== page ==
May 12, 2017
Kim Wong receives a STAR award!
Cognitive science major Kim Wong, a sophomore, was chosen to receive a STAR funding award for summer research in our lab. Congratulations Kim!
July 1, 2016
How a woman with amnesia defies conventional wisdom about memory
The sharp contrasts in this patient’s memory profile—her inability to remember facts about pursuits once vital to her life as an artist, musician, and amateur aviator, while clearly remembering facts relevant to performing in these domains—suggest conventional wisdom about how the brain stores knowledge is incorrect. The findings are now available online.
March 30, 2015
Life Lines: An Artist with Amnesia
Drs. McCloskey and Landau research an amnesic artist. A virus essentially obliterated an artist’s hippocampus, and she can no longer recall what happened five minutes earlier. Her life has become an endless series of jump cuts.
June 25, 2013
Tricking the brain to read
Cognitive scientists devise alphabets that allow subjects to read again — an article published in the Johns Hopkins Gazette on Dr. McCloskey’s research.
February 26, 2013
Early Levels of Representation in Reading
This project explores the early stages of visual word recognition, in which the stimulus word is processed to determine the identities and positions of the individual letters. We are studying the reading abilities of a patient with acquired dyslexia—a reading disorder resulting from brain damage—to gain insight into letter shape, identity, and position representations.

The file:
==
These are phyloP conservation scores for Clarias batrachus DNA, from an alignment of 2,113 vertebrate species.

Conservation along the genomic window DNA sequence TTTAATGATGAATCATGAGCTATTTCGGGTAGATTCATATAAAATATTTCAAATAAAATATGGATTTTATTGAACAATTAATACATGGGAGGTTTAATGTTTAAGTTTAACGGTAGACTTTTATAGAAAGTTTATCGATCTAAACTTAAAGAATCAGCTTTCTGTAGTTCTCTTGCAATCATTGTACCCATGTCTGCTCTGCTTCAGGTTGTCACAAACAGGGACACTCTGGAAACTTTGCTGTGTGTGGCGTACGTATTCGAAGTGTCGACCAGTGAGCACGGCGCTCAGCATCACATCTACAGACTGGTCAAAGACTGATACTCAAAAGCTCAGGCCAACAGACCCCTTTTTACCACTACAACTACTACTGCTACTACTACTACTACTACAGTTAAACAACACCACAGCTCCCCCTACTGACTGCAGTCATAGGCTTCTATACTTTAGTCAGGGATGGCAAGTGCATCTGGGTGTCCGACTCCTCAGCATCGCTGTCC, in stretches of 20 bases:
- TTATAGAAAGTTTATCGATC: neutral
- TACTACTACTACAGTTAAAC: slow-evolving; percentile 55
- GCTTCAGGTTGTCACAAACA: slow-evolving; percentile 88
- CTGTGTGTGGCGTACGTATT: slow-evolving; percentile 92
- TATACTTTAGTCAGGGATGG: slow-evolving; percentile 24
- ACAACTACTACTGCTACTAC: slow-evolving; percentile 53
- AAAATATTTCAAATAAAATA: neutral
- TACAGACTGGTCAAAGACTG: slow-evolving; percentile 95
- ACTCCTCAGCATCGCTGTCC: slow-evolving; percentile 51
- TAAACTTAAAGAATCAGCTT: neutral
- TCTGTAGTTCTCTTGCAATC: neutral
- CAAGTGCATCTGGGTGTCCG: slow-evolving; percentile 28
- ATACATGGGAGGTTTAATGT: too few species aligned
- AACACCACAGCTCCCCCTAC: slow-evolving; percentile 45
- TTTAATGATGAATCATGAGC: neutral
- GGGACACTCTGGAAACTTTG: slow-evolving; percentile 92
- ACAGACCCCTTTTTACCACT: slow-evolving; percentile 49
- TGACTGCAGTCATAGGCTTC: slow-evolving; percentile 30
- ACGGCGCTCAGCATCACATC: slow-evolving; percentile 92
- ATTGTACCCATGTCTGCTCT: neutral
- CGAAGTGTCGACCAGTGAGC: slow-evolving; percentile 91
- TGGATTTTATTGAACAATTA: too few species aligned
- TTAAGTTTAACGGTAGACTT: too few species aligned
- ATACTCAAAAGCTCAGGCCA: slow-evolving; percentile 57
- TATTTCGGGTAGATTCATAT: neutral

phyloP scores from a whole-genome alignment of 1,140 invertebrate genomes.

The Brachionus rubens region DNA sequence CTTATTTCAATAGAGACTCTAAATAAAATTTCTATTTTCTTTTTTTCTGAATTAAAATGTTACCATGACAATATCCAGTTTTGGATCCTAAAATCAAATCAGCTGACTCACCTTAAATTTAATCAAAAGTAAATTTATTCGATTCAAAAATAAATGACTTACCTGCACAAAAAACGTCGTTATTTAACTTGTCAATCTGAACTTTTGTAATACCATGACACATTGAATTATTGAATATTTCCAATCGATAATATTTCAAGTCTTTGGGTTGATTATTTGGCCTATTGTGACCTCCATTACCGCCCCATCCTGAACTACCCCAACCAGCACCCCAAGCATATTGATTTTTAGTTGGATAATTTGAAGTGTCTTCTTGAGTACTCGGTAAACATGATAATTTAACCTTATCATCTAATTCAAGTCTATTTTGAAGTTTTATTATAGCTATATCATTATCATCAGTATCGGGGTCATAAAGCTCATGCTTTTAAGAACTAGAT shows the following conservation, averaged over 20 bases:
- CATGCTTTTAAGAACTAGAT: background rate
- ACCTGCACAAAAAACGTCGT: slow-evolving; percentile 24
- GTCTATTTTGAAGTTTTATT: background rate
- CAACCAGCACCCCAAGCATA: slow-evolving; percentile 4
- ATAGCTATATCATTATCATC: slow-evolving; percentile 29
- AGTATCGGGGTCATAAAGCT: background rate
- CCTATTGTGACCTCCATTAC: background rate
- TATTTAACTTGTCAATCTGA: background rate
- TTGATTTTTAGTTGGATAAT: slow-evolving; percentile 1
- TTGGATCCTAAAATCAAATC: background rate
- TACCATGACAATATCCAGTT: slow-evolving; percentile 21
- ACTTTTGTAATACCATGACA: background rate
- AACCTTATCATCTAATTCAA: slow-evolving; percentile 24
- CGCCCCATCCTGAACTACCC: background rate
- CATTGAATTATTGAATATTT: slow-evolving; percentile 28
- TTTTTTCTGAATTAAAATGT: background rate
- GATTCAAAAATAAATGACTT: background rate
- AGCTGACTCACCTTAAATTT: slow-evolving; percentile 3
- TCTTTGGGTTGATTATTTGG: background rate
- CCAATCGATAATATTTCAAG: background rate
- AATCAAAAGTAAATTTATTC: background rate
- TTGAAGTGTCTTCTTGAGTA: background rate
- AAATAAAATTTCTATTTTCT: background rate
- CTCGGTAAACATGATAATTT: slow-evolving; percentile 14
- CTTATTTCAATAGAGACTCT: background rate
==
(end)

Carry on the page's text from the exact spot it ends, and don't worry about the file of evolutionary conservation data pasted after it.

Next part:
February 13, 2013
Discovering and Treating a New Form of Reading Impairment
We have discovered a previously unknown perceptual deficit that selectively affects the ability to see letters and numbers. Two cases of the impairment (which we are calling Alphanumeric Visual Awareness Disorder, or AVAD) have been identified, and we are actively searching for additional cases, probing the causes and consequences of the disorder, and working to […]
August 2, 2011
Representation of Visual Location and Orientation
This project uses cognitive neuropsychological methods and studies of normal adults and children to explore how the brain represents two very basic properties of visual stimuli: location and orientation.
Representations and Computations in the Lexical System
In this project cognitive neuropsychological studies of brain-damaged patients reveal properties of the computational architecture and orthographic representations that underlie reading and spelling performance.